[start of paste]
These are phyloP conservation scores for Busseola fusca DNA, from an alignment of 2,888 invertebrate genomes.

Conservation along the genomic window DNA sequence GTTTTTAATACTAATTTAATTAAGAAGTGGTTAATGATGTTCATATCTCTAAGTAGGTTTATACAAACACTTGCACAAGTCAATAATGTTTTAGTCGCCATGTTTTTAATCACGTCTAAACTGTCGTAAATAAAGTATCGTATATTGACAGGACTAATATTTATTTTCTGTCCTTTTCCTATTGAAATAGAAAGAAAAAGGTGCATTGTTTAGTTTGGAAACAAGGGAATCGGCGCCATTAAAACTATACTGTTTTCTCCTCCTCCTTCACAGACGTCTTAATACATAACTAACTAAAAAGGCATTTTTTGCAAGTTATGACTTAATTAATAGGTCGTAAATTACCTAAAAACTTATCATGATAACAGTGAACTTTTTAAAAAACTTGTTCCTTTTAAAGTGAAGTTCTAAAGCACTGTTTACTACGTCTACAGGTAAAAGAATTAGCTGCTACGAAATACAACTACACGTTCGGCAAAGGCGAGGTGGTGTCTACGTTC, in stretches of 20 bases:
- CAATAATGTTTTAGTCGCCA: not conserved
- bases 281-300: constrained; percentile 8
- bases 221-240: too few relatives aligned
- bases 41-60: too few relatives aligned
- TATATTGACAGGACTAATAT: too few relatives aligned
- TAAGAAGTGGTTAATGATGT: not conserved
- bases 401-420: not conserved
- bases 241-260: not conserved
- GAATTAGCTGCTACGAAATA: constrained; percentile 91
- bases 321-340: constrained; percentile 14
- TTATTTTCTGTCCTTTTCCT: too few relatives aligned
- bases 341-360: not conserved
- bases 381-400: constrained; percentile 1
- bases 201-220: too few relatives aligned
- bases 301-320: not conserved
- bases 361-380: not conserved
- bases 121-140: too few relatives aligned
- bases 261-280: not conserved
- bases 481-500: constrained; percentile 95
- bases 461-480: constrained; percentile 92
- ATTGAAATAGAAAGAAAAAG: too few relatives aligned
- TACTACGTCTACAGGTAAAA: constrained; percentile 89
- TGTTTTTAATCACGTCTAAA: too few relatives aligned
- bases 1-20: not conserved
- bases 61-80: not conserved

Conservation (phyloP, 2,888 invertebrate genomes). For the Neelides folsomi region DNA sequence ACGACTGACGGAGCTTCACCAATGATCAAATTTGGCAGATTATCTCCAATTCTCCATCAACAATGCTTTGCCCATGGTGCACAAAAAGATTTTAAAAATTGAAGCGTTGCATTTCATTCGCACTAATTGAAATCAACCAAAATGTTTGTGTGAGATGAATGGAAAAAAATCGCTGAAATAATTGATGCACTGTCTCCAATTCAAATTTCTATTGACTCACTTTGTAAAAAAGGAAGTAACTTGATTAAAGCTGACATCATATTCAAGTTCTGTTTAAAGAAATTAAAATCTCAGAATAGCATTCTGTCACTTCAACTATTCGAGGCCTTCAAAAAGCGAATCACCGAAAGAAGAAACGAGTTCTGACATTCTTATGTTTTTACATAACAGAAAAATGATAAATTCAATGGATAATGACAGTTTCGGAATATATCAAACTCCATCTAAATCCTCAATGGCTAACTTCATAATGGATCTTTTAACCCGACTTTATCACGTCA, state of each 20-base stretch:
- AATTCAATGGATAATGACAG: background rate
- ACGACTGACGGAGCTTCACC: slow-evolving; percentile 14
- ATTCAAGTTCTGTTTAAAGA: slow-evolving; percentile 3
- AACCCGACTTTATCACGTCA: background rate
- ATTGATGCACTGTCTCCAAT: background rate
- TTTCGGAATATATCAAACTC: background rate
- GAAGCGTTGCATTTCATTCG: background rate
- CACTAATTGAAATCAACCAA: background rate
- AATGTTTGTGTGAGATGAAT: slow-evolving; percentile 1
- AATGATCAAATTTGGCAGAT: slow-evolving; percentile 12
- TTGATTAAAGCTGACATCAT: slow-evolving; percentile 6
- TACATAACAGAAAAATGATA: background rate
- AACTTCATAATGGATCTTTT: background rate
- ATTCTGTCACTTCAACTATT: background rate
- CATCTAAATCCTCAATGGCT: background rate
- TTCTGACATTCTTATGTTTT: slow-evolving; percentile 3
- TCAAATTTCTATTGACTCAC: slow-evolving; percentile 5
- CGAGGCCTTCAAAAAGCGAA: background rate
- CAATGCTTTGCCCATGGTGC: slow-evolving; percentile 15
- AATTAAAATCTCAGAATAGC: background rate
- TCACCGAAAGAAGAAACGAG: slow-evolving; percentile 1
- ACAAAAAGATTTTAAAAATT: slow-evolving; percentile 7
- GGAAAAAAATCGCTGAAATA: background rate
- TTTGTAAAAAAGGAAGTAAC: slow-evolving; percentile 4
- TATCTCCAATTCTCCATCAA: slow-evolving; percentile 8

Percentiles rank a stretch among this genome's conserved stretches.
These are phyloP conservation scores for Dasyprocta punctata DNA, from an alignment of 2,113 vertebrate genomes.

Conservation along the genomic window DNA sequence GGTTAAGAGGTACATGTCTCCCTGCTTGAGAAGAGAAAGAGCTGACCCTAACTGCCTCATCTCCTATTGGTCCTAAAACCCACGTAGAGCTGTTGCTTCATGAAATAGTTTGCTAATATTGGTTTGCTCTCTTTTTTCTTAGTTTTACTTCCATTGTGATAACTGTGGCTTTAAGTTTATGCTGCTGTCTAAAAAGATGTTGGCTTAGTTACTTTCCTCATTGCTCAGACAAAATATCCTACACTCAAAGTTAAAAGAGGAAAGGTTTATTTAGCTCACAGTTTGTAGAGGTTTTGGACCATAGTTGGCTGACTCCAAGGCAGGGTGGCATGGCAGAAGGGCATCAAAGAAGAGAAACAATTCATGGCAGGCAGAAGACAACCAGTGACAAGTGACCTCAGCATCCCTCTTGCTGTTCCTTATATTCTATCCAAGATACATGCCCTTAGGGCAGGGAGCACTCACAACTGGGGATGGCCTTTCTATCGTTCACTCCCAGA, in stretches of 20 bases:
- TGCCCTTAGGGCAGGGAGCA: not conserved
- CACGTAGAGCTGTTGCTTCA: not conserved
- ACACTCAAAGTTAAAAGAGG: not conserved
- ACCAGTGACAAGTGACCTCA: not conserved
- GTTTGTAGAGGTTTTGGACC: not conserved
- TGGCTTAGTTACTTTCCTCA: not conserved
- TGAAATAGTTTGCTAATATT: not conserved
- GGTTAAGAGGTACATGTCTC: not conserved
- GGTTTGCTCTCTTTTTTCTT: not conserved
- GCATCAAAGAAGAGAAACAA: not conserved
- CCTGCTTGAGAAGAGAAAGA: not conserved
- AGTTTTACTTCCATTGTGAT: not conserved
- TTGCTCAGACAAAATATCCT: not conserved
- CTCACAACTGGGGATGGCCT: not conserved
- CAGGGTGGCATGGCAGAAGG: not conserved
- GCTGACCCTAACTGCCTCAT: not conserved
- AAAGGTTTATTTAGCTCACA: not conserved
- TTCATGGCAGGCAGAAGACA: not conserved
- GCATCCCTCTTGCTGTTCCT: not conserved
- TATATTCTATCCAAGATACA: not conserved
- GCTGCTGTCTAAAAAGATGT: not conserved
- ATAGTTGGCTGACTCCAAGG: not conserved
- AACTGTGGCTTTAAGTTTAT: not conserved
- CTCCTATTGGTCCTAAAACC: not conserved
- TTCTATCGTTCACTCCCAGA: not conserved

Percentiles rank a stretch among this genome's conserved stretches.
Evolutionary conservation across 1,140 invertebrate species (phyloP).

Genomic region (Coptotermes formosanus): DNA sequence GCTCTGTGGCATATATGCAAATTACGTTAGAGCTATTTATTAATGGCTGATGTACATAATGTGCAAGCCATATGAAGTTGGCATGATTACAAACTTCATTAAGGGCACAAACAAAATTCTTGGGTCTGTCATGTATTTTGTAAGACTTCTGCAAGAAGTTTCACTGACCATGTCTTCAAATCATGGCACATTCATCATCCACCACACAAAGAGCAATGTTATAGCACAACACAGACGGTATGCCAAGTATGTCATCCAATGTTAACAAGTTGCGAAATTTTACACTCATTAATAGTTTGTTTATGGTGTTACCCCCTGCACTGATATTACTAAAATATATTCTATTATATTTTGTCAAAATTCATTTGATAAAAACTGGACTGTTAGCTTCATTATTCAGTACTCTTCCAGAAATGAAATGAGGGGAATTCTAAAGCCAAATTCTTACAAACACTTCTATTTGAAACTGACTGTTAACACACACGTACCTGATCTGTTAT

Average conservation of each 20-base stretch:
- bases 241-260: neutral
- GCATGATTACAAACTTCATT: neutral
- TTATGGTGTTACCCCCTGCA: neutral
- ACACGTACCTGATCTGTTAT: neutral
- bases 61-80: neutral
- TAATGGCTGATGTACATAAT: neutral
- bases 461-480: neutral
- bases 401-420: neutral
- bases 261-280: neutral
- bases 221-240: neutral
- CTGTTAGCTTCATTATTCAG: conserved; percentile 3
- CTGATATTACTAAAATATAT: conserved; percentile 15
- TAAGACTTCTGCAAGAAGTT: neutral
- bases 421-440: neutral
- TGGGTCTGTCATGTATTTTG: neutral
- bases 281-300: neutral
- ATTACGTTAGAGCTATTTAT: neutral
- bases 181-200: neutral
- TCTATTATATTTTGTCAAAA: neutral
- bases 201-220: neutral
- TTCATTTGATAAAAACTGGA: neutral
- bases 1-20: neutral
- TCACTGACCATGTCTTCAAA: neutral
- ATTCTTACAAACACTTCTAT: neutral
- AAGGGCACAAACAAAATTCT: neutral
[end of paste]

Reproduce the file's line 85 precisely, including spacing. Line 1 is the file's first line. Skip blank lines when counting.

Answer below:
Average conservation of each 20-base stretch: